Stir just until combined. Pour into prepared pan and bake for 40 minutes. Check at 30 and 35 minutes; the cake is done when it springs back when pushed down gently in the middle and the sides are coming slightly away from the pan. The old toothpick-stuck-in-the-center-comes-out-clean trick works, too. Let the cake cool, then cut into 1" / 2.5 cm cubes with a serrated knife if making into trifle.
Pumpkin Gingerbread Trifle
For Thanksgiving 2009, I wanted to serve a trifle featuring the comforting autumn-associated spices of cinnamon, nutmeg, and allspice, as well as pumpkin. After doing some GRR (Google Recipe Research), I combined a Pampered Chef recipe with one from Paula Deen, Southern Belle o' the Butter. Paula's suggested using gingerbread mix; the PC's version included toasted angel food cubes. I love gingerbread (the cake kind) so I made up one from the first cookbook with Canadian Diabetes Association food choice symbols my mom had ever purchased. The recipe for Nova Scotia Gingerbread makes a nice, dense cake, and is one of my “Ack! Company’s Coming In An Hour!” dessert standbys since I almost always have the ingredients in my pantry. I baked the cake in a larger pan than called for so it would only rise to about 1” / 2.5 cm. When cooled, I cut it into cubes, and layered it with the creamy filling.
3 cups milk 750 mL
1 cup pure canned pumpkin 250 mL
(not pumpkin pie filling)
2 pkg. instant vanilla pudding 2 pkg.
(4 serving size each, sugarful or sugar-free)
1 1/2 tsp cinnamon 7 mL
Whisk these ingredients together in a big measuring cup, bowl, or Classic Batter Bowl until smooth. Fold in 2 cups / 500 mL thawed Cool Whip or more if you'd like to make more volume of filling or find the taste too pumpkiny.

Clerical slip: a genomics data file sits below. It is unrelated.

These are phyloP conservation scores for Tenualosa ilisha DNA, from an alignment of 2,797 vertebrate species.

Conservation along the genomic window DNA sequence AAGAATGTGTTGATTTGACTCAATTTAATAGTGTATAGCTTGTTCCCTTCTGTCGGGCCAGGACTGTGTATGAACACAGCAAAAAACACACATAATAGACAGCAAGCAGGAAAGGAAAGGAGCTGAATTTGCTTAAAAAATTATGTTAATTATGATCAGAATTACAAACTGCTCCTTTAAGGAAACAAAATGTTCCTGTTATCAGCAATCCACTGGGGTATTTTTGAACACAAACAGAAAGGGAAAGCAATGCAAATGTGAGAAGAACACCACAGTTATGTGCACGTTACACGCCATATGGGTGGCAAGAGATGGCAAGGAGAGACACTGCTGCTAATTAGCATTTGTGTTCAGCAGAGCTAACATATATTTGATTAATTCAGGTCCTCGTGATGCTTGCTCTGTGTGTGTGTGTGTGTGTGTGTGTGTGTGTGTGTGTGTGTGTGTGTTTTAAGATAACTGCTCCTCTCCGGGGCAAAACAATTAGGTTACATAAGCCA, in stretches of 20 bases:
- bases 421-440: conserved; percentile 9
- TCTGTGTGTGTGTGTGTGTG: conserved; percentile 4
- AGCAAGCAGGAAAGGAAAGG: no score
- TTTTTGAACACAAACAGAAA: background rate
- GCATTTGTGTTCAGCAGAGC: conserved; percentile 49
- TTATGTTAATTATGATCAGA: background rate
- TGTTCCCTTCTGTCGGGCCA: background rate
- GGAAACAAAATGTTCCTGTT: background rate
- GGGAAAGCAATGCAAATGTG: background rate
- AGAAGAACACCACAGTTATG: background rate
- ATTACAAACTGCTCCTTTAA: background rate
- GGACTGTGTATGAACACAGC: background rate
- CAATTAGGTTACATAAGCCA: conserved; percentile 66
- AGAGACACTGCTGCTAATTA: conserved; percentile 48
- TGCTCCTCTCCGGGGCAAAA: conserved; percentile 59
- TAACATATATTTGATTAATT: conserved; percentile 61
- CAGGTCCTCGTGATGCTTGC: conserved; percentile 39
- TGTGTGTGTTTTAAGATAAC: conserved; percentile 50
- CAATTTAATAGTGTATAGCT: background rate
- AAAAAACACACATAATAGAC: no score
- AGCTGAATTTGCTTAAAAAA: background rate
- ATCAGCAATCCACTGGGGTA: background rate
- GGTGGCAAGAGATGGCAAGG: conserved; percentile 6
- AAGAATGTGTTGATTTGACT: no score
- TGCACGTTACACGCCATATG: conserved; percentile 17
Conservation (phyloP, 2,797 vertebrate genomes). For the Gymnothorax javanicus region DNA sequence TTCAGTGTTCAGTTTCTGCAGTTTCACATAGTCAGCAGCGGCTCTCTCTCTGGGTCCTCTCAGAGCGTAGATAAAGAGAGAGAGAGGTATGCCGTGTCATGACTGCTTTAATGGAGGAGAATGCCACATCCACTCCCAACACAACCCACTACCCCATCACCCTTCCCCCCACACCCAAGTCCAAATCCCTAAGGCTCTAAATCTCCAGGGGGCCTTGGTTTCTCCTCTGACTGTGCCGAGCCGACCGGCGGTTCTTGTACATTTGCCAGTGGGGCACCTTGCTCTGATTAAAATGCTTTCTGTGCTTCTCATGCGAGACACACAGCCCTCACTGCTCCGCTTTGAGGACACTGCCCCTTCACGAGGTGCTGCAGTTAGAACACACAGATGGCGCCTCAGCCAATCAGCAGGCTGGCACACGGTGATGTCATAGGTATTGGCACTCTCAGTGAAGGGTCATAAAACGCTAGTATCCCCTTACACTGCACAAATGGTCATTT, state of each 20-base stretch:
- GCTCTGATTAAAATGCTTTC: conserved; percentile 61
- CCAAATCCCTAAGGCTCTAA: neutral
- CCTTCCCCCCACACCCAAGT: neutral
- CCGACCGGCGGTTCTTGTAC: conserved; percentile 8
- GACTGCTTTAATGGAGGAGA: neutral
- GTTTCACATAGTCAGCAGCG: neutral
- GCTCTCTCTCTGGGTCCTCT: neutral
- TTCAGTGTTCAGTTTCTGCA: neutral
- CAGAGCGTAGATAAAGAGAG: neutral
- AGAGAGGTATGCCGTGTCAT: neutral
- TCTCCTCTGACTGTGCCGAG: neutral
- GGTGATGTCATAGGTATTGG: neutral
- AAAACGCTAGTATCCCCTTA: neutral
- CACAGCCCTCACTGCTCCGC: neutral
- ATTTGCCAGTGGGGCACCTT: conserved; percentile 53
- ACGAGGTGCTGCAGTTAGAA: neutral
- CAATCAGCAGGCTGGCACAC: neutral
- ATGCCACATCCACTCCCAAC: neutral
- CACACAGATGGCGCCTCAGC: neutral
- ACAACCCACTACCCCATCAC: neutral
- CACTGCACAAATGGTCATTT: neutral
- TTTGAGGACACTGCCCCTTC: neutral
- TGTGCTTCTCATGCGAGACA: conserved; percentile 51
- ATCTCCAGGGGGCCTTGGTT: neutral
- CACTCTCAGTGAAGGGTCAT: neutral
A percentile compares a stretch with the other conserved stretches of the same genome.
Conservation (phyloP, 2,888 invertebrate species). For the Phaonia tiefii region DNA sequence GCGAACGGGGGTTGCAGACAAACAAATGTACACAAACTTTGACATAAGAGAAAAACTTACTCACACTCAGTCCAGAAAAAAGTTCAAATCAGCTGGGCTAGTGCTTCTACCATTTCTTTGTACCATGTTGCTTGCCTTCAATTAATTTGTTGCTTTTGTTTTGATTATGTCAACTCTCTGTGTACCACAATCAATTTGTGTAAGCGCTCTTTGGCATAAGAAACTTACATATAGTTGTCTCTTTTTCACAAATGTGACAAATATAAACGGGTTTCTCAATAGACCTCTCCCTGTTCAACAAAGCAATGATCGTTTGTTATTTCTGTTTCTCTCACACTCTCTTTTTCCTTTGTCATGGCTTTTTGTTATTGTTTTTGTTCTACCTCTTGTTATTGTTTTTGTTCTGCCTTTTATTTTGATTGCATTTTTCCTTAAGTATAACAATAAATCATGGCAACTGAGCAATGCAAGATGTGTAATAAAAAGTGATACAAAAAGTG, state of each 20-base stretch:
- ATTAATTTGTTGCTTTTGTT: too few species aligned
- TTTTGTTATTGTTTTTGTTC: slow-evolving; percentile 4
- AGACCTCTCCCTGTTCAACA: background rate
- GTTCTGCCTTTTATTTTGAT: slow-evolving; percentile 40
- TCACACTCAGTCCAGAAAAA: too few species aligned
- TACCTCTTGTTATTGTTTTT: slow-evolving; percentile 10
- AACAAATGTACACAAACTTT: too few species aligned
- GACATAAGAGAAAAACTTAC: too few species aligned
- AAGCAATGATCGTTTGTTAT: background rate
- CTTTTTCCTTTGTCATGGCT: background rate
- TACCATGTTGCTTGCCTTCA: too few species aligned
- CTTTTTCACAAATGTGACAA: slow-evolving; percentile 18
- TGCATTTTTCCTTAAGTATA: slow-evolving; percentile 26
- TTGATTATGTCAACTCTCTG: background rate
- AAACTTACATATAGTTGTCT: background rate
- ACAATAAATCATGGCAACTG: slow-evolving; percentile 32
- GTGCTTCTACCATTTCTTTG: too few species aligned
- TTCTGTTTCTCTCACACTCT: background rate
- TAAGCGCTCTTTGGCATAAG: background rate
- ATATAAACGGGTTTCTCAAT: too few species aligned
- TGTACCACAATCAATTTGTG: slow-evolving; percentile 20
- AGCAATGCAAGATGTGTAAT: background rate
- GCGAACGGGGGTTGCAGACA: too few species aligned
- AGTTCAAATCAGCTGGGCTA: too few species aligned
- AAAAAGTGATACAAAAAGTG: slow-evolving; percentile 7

Similar recipes to the gingerbread cake one I use include these two on Epicurious or Robin Hood.ca. The latter recipe includes nutritional information. Now I'm looking forward to fall to make this dessert again!
- used Skor cake recipe above vs. brownies for the cake layer
- made 2 x 4 serving instant sugar-free chocolate pudding mixes with 4 cups of milk
- used 1-1.5 L of Light Cool Whip instead of whipping cream and did not add sugar
- added 2 cups vs. 1 cup of Cool Whip to peanut butter mixture since the p.b. mixture is really thick as well as getting more volume out of it
- sometimes included chopped peanut butter cups in the layers, sometimes didn't; for Miriam's b'day one, I used the mini Reese's Cups to make a "12"
- topped trifle with chocolate pudding, chopped peanuts, Cool Whip rosettes
If you're inventing your own trifle and considering the starch part, you'll have to choose whether you want
- something that'll soak up moisture (angel food, regular cake-mix cake, soft ladyfingers, sponge cake),
- something with some density to it (brownies, gingerbread, pound cake) to stay firm, or
- something with crunch (whole or crushed cookies/wafers, firm ladyfingers).
Some trifles call for whipping cream in the squishy layer. What I found was that the whipped cream deflated and made for soupy layers. Therefore, I had been more inclined to use Light Cool Whip to maintain the height of the trifle. I mentioned this to some of my friends last month, and they informed me that you can buy a stabilizer for whipped cream so it doesn’t go flat! It has a very tricky name: Whipped Cream Stabilizer. Thank you to the ladies who informed me of the product; sorry that I can’t remember which of you it was!